I just received this great information from our Risk Manager, Tom Patton. Tom works for Barrett Business Services, Inc. (BBSI), our Professional Employer Organization (PEO), and helps make sure we receive up-to-date safety techniques and information, and he monitors us regularly to make sure we follow our safety training program and conform to all OSHA safety regulations.
Make it a SAFE Day!
John Gran – Owner
Fish Window Cleaning – Los Angeles South Bay
Remember: Safety is everyone’s responsibility!
Employee Awareness About Safe Lifting
Back injuries caused by improper lifting or overexertion are among the most common of workplace injuries. Good training and frequent reminders can reduce stress factors and reduce injuries.
You can never overemphasize safe lifting. In many workplaces almost every employee engages in lifting at some point during the workday. Some workers, like materials handlers, are constantly lifting and hefting heavy objects.
Today, we focus on a review of the safe lifting technique, tips for safer lifting, safe carrying, and engineering and administrative controls to prevent back injuries.
Safe Lifting Review
To avoid lifting accidents and injuries, train employees to follow this safe lifting procedure:
- Position your feet a shoulder-width apart and place them as close to the object as possible. Make sure you have good footing so your feet do not slip when lifting.
- Squat down next to the object by bending at your knees and hips.
- Pull the load close to your body. When the object is close against your body, most of the weight of the object is supported vertically by your spine. However, if the load is held away from your body, then both vertical and horizontal forces are applied to your spine. Your spine cannot carry horizontal forces very well.
- Get a firm grip on the object. You do not want it to slip or drop.
- Tighten your stomach muscles to help support your back.
- Rise up with your legs. Lifting your chin up will help prevent your bottom from sticking out and causing you to lift with your back instead of your legs.
- Don’t go it alone if the load is too heavy. Get help.
Tips for Safer Lifting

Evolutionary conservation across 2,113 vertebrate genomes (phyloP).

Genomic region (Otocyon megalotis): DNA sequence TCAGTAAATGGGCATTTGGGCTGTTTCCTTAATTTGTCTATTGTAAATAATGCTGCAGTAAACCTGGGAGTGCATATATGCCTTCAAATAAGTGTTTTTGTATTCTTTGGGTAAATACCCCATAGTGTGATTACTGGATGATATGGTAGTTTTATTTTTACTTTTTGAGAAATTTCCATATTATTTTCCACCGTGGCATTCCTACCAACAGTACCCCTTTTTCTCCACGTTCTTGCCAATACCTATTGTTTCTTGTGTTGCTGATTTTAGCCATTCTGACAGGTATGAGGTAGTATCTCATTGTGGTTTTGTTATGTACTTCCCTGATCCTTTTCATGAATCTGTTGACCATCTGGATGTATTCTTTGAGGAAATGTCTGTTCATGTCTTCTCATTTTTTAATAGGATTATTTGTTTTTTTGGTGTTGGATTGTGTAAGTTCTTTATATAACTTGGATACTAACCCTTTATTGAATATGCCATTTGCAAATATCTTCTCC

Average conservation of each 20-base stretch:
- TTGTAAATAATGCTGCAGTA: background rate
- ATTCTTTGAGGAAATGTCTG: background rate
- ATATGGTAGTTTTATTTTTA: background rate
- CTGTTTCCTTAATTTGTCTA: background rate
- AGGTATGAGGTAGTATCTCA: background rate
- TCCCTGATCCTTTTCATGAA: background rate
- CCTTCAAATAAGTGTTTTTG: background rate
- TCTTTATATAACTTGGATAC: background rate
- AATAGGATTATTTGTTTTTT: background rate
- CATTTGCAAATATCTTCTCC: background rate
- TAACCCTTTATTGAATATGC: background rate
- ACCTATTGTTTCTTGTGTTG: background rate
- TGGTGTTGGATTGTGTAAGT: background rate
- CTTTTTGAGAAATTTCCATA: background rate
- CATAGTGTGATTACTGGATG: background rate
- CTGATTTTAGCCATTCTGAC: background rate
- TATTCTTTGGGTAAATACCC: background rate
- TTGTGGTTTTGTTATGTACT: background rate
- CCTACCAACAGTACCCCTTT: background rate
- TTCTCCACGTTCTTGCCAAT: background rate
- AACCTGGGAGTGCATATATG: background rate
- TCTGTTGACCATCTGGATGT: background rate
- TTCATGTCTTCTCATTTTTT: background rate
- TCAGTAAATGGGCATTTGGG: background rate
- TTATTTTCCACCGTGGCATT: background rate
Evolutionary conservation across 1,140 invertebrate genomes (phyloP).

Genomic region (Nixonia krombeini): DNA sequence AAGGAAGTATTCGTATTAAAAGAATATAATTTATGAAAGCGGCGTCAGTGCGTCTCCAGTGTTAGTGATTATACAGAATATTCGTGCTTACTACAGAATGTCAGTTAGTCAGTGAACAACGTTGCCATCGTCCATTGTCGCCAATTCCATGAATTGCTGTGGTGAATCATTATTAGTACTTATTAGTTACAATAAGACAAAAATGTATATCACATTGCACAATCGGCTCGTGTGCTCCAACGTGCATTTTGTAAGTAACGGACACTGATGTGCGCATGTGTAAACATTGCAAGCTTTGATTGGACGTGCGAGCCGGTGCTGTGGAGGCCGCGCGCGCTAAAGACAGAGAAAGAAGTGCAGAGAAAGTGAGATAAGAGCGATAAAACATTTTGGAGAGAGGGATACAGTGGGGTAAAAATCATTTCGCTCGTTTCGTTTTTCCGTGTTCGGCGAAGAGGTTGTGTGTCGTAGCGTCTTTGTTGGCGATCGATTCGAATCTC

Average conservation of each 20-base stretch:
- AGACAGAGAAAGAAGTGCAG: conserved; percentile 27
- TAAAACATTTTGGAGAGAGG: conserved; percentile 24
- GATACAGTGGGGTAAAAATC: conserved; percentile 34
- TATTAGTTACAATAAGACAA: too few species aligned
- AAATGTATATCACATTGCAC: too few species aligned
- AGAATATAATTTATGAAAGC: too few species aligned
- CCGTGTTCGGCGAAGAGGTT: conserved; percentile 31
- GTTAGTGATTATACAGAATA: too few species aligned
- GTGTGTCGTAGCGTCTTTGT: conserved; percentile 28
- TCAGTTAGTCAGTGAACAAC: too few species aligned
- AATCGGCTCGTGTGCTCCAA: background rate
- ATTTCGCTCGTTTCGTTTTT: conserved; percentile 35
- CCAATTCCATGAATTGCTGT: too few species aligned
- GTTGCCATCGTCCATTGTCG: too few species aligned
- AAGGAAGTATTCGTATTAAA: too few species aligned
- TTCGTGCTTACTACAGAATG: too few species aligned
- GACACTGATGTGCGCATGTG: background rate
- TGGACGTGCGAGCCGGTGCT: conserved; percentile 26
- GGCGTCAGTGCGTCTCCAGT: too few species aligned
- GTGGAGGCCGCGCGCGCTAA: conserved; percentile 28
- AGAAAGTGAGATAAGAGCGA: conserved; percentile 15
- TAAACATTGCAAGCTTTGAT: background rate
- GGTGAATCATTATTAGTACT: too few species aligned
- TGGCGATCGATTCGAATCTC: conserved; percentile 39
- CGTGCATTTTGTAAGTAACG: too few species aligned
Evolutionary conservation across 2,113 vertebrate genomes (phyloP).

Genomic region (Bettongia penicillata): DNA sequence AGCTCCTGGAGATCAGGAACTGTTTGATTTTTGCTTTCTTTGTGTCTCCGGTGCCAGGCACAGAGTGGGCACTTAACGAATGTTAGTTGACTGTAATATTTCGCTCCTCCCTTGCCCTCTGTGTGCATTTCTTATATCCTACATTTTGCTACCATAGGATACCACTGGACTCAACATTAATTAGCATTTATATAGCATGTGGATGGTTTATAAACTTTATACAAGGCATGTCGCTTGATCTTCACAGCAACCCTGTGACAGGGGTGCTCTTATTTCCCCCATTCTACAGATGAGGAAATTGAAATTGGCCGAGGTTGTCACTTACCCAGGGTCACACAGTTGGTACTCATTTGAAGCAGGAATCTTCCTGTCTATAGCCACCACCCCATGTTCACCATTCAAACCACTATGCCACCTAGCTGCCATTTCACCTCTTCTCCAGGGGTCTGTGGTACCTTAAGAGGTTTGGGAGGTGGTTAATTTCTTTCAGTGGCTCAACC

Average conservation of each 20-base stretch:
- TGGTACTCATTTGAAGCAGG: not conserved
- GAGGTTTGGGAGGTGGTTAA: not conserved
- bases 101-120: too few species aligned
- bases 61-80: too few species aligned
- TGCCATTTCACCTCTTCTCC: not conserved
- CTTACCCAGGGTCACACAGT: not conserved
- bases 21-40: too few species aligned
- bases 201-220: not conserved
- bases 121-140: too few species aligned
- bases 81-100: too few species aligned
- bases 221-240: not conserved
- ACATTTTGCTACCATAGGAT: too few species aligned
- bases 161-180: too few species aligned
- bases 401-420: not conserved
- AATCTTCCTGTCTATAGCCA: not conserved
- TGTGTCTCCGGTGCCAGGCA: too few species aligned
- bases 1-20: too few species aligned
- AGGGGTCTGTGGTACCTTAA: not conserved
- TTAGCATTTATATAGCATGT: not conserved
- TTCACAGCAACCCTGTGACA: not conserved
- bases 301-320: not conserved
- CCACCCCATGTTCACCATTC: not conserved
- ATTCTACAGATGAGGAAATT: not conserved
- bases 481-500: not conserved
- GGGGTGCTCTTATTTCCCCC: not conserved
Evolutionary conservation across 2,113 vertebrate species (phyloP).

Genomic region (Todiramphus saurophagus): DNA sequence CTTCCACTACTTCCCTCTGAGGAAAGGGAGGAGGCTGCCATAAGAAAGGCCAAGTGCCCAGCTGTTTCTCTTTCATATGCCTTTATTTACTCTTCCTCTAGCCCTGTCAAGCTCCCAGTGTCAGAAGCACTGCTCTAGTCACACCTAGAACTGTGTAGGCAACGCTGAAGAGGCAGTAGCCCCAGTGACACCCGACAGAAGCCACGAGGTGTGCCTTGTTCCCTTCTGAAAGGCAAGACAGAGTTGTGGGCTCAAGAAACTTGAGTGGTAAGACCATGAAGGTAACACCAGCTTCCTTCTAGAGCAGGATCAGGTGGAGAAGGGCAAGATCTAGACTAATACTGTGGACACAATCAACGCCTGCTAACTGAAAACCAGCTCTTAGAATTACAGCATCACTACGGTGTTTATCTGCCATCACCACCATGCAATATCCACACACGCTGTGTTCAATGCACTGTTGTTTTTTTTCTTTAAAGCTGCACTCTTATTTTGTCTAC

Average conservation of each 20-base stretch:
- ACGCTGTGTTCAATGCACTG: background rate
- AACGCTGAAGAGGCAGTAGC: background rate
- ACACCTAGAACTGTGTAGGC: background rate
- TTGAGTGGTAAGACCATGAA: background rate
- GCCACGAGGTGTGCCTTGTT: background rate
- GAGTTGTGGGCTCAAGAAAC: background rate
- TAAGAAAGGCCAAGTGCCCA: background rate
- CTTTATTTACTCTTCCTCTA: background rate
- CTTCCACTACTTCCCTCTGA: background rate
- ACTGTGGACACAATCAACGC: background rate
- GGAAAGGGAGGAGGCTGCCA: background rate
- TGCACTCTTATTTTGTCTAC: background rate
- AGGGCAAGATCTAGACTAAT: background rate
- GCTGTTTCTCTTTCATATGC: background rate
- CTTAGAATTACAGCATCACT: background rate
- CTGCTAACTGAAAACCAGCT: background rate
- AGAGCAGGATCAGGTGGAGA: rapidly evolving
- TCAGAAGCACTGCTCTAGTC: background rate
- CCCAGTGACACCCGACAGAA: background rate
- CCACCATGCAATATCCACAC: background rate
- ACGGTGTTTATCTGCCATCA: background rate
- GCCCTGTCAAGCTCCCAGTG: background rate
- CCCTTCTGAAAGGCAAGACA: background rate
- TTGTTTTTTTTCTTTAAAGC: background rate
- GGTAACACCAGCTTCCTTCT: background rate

Share these tips for safer lifting with your workers:
- Maintain good lifting posture. Keep your back straight and strong at all times. Do not bend over or twist your back.
- If you lose grip on an object, let it fall. A little damage to a box, container, or other item is nothing compared to a back injury. Attempting to make a quick adjustment in order to hold onto or catch a slipping or falling object will likely result in some type of back injury.
- Before doing work that requires a lot of lifting, spend a couple of minutes stretching back, legs, and arms. Stretching at the start of each workday will is also a good idea and will improve your back’s strength and flexibility.
Carrying a load properly is a key element to back safety. While many back injuries take place during the lifting phases, many are caused by improperly carrying the object.
Proper load carrying means more than simply holding or supporting the object. Employees should understand the following points about safe carrying:
- Make sure you can see where you’re going. Trying to save time by stacking objects is not worth getting injured because you can’t see clearly. Back injuries can also be caused by falling or tripping!
- Take small steps, and make sure your footing is stable. Be especially careful on steps, ramps, and areas with uneven surfaces.
- Take extra care if you are walking on slippery or wet surfaces. Even rainwater can cause a surface to become extremely slippery.
- Don’t twist your back when carrying a load. To turn, move your feet rather than twisting your back.
- If you feel the load is “getting away” from you, stop and lower it to the ground. It is far better to have to lift it again than it is to try and wrestle it while it is being carried.
- If you feel a load is too heavy to handle by yourself, ask for help carrying it.
Engineering and Administrative Controls
Encourage employees to use mechanical assist devices to relieve heavy load lifting and carrying tasks. Make sure lifting aids are readily available in areas where needed.
- Rotate workers through several jobs with different physical demands to reduce the stress on back and upper body.
- Schedule more breaks for materials handlers to allow for rest and recovery.
- Vary the job content to offset back stress risk factors.
- Adjust the work pace to relieve back stress risks and give the worker more control of the work process.
About the Author
John Gran (@FishSouthBay) is an entrepreneur and former marketing and product development executive who has grown his successful Fish Window Cleaning franchise in the Los Angeles – South Bay area to become a leading professional in window cleaning services for business owners and home owners.
With his popular blog A Clear View Through Clean Windows, John shares his window cleaning expertise by addressing topics and answering questions that customers continually ask him during his day. He also uses window cleaning pictures, inspirations and stories about his business to demonstrate the fundamentals for building a strong, healthy, thriving business.
John lives & works with his wife Cynthia in Redondo Beach, CA (she runs the business too!)
If you have a question or would like window cleaning services click Here or Call 310-973-3474 for a Free, on-site written estimate.